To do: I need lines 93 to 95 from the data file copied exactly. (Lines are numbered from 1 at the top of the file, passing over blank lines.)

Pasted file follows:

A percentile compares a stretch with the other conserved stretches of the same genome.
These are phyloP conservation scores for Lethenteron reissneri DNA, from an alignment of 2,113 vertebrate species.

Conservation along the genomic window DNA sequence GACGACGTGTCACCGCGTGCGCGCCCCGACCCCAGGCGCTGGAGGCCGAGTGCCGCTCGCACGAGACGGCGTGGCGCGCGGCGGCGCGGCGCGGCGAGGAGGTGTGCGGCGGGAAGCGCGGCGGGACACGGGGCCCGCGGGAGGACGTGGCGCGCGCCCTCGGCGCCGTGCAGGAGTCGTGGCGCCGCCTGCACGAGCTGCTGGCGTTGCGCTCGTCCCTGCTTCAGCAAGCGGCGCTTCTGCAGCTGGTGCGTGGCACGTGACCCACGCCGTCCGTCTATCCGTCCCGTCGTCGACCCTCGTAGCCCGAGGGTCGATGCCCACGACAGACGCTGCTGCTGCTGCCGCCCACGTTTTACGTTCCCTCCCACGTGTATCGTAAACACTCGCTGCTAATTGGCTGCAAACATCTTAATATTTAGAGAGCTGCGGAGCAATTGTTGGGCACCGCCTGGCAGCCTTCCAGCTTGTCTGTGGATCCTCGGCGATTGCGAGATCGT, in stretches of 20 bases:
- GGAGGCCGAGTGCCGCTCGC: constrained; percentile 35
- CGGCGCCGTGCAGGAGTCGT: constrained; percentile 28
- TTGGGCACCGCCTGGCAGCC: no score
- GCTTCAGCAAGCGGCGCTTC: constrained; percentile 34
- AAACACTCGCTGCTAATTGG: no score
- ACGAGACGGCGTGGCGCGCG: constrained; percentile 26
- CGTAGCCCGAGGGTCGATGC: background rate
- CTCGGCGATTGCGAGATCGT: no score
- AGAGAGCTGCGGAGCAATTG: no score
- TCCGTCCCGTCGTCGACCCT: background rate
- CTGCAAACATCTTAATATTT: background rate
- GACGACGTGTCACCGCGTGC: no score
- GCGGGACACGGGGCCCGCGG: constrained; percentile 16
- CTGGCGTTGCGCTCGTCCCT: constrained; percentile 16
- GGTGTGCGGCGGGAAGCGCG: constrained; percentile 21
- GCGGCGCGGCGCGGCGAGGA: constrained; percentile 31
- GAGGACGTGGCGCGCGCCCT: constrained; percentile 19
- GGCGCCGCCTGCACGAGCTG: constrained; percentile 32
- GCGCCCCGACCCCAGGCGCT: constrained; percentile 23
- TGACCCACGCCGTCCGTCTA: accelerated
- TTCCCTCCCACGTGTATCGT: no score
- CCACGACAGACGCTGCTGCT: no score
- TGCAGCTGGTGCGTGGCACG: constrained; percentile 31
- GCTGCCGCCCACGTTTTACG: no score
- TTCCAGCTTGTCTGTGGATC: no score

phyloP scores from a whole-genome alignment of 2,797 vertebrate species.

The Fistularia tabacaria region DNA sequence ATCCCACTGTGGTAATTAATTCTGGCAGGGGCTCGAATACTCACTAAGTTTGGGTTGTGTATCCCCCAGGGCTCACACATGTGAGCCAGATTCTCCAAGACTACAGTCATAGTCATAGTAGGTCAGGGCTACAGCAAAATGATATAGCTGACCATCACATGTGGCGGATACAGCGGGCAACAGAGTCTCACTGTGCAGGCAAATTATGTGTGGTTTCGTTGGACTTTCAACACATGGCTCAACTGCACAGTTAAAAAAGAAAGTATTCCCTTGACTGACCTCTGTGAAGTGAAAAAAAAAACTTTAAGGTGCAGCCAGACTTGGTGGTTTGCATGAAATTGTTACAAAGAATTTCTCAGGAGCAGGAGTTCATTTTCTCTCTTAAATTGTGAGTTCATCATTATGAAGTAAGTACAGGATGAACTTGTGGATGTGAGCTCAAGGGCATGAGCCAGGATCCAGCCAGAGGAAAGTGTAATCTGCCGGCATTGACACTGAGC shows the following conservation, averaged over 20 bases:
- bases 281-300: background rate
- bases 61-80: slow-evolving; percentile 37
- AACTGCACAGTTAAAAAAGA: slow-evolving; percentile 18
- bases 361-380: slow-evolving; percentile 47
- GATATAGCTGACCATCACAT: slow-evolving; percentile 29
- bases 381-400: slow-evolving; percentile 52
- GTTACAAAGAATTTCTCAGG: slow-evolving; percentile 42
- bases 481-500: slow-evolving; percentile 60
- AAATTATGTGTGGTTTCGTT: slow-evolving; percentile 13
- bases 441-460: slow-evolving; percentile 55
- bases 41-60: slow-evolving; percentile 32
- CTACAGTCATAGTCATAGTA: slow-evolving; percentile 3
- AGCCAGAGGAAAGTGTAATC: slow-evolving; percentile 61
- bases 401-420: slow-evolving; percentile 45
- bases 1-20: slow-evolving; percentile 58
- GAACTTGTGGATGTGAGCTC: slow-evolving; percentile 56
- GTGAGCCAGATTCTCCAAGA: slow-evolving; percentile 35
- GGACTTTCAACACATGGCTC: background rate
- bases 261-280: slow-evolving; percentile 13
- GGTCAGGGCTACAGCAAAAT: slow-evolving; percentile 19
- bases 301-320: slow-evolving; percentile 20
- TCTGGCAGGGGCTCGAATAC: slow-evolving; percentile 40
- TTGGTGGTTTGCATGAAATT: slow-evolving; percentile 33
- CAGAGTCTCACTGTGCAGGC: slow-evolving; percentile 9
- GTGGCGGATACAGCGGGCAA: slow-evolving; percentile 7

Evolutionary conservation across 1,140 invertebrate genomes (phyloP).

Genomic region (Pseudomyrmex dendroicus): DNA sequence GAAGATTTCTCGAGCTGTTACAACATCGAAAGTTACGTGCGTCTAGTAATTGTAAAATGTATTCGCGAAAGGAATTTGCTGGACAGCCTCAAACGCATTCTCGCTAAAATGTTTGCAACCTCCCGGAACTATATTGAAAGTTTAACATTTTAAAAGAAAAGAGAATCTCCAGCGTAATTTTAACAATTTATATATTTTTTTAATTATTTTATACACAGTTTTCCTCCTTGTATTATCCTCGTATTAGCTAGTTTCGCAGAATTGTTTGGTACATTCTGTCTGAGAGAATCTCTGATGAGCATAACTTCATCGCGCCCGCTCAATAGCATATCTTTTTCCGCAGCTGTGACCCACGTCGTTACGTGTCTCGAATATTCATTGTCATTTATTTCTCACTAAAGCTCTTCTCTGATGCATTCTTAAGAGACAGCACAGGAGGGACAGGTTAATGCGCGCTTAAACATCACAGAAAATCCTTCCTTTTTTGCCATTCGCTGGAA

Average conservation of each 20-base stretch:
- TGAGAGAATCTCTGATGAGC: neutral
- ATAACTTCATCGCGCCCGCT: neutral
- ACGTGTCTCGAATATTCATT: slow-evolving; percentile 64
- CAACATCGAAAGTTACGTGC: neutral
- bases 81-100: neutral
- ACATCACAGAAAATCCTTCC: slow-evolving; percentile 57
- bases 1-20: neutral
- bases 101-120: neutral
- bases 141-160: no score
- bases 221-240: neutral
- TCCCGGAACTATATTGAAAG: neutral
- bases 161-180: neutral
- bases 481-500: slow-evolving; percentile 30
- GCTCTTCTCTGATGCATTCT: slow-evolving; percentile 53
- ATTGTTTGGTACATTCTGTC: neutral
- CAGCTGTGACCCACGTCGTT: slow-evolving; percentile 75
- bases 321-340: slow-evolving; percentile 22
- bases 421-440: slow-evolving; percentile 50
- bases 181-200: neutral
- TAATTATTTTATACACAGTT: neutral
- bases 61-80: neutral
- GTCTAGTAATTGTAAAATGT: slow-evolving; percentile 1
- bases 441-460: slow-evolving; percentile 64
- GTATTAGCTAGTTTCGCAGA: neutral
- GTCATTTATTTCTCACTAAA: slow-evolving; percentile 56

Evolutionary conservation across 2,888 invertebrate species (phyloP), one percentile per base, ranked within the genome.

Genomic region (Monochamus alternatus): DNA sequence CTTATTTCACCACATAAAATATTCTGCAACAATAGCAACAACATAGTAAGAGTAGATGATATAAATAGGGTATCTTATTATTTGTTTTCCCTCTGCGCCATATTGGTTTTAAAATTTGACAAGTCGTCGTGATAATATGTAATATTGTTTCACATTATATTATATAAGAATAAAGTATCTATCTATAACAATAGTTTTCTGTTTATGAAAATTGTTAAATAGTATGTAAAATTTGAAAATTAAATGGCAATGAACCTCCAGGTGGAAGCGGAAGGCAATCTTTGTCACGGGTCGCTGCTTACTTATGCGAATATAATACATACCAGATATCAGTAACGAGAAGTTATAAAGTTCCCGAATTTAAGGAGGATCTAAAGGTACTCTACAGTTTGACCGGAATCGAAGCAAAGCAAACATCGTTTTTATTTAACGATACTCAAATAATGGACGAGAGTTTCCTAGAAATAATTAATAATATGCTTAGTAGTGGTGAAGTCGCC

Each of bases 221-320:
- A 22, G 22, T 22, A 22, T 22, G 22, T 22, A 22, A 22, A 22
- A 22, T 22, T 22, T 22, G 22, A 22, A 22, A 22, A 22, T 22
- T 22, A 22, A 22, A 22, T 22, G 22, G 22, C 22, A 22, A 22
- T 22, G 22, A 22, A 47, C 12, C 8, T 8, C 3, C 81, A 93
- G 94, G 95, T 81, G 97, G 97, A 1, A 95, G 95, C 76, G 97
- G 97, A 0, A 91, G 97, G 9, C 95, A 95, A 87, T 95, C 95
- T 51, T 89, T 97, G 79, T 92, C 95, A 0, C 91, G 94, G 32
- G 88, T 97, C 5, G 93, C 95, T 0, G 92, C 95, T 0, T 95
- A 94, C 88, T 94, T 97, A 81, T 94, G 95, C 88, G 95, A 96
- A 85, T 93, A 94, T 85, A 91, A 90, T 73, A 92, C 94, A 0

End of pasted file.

- T 51, T 89, T 97, G 79, T 92, C 95, A 0, C 91, G 94, G 32
- G 88, T 97, C 5, G 93, C 95, T 0, G 92, C 95, T 0, T 95
- A 94, C 88, T 94, T 97, A 81, T 94, G 95, C 88, G 95, A 96